Geopolymers are polymeric materials that have attracted attention in the construction industry owing to low production cost and environmental friendly. They can be used as construction materials to replace the conventional Portland cement reference to their mechanical strength and durability. The use of industrial wastes such as fly ash as sources of geopolymer synthesis is on the rise. Interstitial water in the geopolymer structures evaporates during high temperature application, which in turn causes cracking. Fortunately, this can be avoided by making the polymer matrix homogenous and pore free, and above all, it helps improve thermal stability and mechanical strength.
Researchers led by Dr. Pavadee Aungkavattana from National Science and Technology Development Agency in Thailand proposed a new method improve thermal shock resistance and enhance compressive strength of geopolymers using basalt fibers as the reinforcing agent. The effect of TiO2 on thermal shock resistance and compressive strength of fly ash-based geopolymer was investigated. Their work is now published in peer-reviewed journal, Construction and Building Materials.
The authors chose a 5 M alkali activator owing to good workability of the mixing paste. The activator was prepared by mixing sodium silicate and sodium hydroxide solution. The study reported that the use of high CaO content fly ash would result to faster initial setting time. The cubic geopolymer composites were prepared for thermal shock resistance and compressive strength measurements. Thermal shock resistance of the geopolymer composite was determined by measuring the retained compressive strength after the cubes have been through heating and cooling. In each cycle the cubes were placed in a furnace at 8000 C with a 10 min soaking period. Thereafter, they were rapidly taken out to room temperature for 10 min.
C-S-H phase is the main hydration product in cement production. The formation of the C-S-H phase and alumino-silicate framework in the experiment indicates that geopolymerization and hydration reactions occur simultaneously. The samples showed amorphous with some crystalline phases, C-S-H phase and the intensity of anatase increased with increasing TiO2 wt%. An increase in the C-S-H phase suggests that TiO2 accelerated the hydration reaction in geopolymers. Compressive strength of the geopolymer composites was evaluated after aged 28 days. It was observed that the 28-day aged compressive strength before the thermal cycle slightly increased with TiO2 addition. The 5 wt% TiO2 added samples recorded a 7.8% compressive strength higher than TiO2 free ones.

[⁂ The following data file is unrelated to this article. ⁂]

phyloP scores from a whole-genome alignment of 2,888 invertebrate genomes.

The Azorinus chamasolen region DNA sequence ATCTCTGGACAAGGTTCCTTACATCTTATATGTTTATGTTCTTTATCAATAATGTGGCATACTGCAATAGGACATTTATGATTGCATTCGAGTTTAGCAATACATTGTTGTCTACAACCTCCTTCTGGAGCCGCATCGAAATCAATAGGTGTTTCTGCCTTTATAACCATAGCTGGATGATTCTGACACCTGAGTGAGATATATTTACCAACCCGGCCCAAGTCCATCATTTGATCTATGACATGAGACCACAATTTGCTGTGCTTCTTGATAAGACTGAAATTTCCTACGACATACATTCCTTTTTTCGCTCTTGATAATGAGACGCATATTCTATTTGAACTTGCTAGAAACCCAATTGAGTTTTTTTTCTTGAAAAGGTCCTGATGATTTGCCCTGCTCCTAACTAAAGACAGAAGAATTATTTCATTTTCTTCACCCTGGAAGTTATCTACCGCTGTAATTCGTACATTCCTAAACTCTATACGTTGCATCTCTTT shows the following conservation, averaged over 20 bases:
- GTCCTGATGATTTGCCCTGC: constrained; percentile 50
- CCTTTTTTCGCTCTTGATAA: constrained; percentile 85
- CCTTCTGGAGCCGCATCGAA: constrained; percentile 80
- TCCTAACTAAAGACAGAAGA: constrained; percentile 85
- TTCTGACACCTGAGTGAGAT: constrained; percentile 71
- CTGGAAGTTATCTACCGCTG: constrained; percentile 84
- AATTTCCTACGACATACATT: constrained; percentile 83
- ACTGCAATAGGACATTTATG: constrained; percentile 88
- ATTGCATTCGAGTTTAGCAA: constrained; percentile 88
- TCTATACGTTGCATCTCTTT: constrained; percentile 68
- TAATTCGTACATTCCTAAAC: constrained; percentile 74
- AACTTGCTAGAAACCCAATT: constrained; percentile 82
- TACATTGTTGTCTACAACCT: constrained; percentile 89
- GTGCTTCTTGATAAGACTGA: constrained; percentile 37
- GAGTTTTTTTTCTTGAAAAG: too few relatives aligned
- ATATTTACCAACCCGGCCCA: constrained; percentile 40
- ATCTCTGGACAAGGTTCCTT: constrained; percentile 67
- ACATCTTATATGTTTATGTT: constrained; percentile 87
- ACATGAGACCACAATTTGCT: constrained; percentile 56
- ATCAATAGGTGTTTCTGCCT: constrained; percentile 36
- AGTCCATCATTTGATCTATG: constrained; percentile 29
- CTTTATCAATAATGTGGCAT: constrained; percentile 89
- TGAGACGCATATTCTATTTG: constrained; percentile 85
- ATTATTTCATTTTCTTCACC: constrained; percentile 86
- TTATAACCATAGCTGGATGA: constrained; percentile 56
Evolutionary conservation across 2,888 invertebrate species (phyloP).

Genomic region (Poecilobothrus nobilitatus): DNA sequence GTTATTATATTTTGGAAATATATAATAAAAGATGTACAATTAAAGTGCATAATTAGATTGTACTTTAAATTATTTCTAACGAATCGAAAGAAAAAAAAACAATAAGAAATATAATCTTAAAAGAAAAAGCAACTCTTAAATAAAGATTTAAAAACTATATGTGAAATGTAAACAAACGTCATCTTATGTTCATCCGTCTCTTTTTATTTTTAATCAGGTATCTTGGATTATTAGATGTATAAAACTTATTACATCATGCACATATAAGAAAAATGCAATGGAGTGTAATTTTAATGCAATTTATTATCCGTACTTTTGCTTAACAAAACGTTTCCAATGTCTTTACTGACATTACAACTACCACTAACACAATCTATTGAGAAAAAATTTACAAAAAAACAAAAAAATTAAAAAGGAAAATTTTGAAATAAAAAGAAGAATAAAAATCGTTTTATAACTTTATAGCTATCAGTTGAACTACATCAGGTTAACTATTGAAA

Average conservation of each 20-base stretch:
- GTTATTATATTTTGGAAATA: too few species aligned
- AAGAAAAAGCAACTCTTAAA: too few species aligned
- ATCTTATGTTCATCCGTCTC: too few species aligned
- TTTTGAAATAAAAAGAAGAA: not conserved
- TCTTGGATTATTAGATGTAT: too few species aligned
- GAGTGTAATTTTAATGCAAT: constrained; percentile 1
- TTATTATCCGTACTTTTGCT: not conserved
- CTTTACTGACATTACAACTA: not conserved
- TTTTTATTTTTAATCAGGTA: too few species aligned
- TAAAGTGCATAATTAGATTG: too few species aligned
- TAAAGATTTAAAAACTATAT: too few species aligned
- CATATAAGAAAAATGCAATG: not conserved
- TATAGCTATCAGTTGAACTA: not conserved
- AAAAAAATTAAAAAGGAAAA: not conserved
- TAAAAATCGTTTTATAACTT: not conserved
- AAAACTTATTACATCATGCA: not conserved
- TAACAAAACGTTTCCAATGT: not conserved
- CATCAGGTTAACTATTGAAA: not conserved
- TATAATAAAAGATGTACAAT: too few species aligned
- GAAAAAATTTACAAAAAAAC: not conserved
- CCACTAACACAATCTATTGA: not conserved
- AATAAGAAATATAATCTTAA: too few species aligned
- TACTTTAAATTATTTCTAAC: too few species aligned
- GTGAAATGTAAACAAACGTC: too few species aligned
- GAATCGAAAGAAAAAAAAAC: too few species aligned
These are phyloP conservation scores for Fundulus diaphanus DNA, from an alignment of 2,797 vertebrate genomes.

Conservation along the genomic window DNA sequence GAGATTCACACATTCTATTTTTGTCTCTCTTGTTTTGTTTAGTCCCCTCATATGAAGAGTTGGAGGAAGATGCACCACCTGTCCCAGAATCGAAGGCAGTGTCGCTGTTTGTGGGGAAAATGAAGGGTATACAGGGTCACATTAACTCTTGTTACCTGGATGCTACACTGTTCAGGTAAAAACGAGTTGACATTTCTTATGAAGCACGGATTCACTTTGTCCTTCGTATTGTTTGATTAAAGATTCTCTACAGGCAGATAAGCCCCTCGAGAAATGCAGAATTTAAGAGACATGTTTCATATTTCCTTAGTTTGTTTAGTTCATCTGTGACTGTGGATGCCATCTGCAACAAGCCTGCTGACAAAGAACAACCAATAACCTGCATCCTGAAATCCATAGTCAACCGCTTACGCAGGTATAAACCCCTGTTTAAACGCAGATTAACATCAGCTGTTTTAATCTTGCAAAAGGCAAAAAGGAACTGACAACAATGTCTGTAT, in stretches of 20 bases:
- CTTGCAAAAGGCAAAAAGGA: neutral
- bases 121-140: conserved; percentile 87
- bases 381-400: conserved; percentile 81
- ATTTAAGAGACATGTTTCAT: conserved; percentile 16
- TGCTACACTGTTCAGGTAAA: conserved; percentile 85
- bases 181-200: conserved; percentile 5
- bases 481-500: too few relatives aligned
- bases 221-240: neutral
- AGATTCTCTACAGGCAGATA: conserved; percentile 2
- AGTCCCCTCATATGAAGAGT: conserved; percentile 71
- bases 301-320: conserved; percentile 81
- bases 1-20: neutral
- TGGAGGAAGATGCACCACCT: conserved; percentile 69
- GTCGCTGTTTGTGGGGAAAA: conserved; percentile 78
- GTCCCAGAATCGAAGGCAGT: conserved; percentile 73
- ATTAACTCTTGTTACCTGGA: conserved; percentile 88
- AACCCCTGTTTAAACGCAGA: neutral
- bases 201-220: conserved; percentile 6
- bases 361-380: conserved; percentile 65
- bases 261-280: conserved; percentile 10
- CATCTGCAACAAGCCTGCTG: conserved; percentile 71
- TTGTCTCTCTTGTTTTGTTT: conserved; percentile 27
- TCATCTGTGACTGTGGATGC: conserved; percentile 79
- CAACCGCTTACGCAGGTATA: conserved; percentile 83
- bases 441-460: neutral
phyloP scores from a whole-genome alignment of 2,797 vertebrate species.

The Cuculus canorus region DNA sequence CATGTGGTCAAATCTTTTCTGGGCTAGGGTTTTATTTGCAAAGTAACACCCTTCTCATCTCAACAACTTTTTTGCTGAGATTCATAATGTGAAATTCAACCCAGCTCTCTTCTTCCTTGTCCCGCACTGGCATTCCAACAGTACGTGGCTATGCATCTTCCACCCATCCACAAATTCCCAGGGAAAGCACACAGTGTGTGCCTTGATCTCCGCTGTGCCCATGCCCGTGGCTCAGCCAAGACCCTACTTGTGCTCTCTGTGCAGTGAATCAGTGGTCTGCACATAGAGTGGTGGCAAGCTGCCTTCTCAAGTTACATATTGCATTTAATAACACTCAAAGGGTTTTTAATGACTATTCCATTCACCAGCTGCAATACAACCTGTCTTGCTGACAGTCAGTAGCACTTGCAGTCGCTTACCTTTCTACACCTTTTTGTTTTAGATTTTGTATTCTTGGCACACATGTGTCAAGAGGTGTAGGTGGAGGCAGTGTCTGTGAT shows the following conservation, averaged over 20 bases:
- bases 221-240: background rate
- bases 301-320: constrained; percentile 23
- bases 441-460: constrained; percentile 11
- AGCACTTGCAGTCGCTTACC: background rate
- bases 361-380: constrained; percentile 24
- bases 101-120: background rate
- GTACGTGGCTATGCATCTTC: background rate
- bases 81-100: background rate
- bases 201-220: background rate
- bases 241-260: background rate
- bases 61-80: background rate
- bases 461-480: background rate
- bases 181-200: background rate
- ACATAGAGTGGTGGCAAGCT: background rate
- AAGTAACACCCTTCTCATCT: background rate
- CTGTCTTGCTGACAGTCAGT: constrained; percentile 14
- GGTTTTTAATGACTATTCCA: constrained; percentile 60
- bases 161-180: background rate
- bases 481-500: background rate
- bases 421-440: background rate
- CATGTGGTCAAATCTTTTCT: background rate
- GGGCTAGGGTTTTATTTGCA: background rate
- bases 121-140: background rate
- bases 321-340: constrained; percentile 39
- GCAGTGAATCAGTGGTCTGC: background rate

Thermal shock resistance behavior of the geopolymers was investigated. A sharp decline for all samples was recorded after thermal cycles. The strength of samples added with 5 wt% TiO2 gradually decreased from 29.2 to 25.7 MPa. In TiO2 free samples, a sharp decrease in strength from 25.3-18.0 MPa was recorded.
This study found that TiO2 promoted the hydration reactions in the geopolymer structures, which improved the compressive strength and enhanced thermal shock resistance at 8000 C. The compressive strength in composites with 5 wt% TiO2 after the 15 thermal cycles was 44% higher than TiO2 free samples. From this study, it can be concluded that TiO2 played an important role in improving the thermal shock resistance and compressive strength in fly ash-based geopolymer composites.
Patthamaporn Timakul, Weerada Rattanaprasit, Pavadee Aungkavattana. Enhancement of compressive strength and thermal shock resistance of fly ash-based geopolymer composites. Construction and Building Materials, Volume 121, 2016, Pages 653–658.
National Metal and Materials Technology Center (MTEC), National Science and Technology Development Agency (NSTDA), 114 Thailand Science Park, Pahonyothin Rd., Klong Luang, Pathumthani 12120, Thailand.Go To Construction and Building Materials